• Compose a thesis that summarizes your knowledge of the topic. The thesis of an informational essay is not controversial, even if the topic is. Sharing knowledge about the concept should be your primary goal.
  • Provide context in the introduction.
  • Organize by classification and dividing the information into categories.
  • Illustrate key ideas with examples, anecdotes, visuals, facts, and details.
  • Define specialized terms and spell out unfamiliar abbreviations and acronyms.
  • You may include a graphic to help explain your concept. If you do, be sure you have read Chapter 21, "Designing Documents." Your essay must measure 4 full pages not counting the graphic.
  • Your conclusion should anticipate your readers’ question, “so what?”

Criteria for Evaluation:
  • Contains evidence of careful planning and an attempt to present information vividly.
  • Concept: The essay is focused and the thesis clear; writer has mastered the concept; explanation is appropriate for the audience.
  • Plan: The essay is easy to follow; the writer forecasts the plan and provides transitions; information is arranged in a way that makes sense.
  • Writing Strategies: Writer makes good use of relevant strategies of presenting information: comparison and contrast, classification, cause and effect; examples have a clear purpose; adequate background/historical information; the writer maintains an objective stance.
  • Sources: material from sources is adequately paraphrased; quoted material is integrated smoothly into text; sources are cited and appear on Works Cited page.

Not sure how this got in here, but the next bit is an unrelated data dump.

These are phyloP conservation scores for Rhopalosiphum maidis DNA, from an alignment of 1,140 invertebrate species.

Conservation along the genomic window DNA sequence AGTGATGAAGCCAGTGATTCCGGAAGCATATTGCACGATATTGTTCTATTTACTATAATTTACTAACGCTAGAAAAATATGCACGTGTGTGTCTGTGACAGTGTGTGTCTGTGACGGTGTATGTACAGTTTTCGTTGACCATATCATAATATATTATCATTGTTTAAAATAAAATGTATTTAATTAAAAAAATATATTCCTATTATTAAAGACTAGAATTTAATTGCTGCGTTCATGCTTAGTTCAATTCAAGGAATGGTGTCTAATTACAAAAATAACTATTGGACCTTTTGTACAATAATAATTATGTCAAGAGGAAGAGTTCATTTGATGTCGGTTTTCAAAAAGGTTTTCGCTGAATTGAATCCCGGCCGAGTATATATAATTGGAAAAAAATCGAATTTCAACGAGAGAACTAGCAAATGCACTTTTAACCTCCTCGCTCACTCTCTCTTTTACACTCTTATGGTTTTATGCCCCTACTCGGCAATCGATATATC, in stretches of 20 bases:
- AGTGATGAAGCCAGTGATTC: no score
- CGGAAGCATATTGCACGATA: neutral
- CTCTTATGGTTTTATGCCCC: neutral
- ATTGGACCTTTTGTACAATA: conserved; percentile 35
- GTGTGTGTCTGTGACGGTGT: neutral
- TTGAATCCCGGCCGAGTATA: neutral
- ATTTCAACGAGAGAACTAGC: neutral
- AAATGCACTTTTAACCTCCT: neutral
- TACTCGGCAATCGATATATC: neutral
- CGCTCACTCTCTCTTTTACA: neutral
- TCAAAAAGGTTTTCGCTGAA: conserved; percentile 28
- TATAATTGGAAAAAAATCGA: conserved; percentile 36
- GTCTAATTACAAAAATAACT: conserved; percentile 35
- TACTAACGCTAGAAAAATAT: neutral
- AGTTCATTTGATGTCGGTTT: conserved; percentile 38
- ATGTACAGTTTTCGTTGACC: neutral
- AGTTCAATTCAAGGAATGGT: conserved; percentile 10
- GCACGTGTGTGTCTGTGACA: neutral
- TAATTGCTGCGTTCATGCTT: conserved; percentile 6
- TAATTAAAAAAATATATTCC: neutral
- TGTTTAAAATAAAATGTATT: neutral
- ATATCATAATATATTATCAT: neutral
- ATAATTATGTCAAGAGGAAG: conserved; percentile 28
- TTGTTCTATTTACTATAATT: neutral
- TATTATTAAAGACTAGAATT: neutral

• Meets the minimum requirements stated for the assignment.

We will perform whole class peer review and one session of read-around peer review during class. In addition, you will receive a one-on-one peer review from one of your classmates. If you choose, you may come and speak with me during office hours about your paper (although I won't edit your paper or tell you "what's wrong with it"). You are required to attend one Writing Center appointment appointment per assignment (although you may choose to have more) during the brainstorming, writing, and/or revision stage.
There will be tons of feedback on which to base your revision, so please do revise. Students who turn in a shitty first draft for grading will be graded accordingly.
Interim Due Dates:

Due Dates for Writers:
  1. Save the essay with your first initial followed by your last name and then the essay type: Example: DMooreConcept
  2. Post your draft TO YOUR PERSONAL WIKI PAGE by the beginning of class on October 29.

Due Dates for Readers performing Peer Review:
  1. Download your classmate’s essay.
  2. Use the Peer Review Guidelines to make inline comments.
  3. Include your name as peer reviewer at the end of your comments.
  4. Upload your peer review to YOUR wiki page.
  5. Print 1 copy of the essay you peer reviewed and bring it with you to class on November 2.

Final Due Dates:
Your workshopped, revised essays are due for grading at the beginning of class on November 5. Upload these to your personal Wiki page with Final added to the document name: Example: DMooreConceptFinal

(Please see the syllabus for information about late submission of essay assignments.)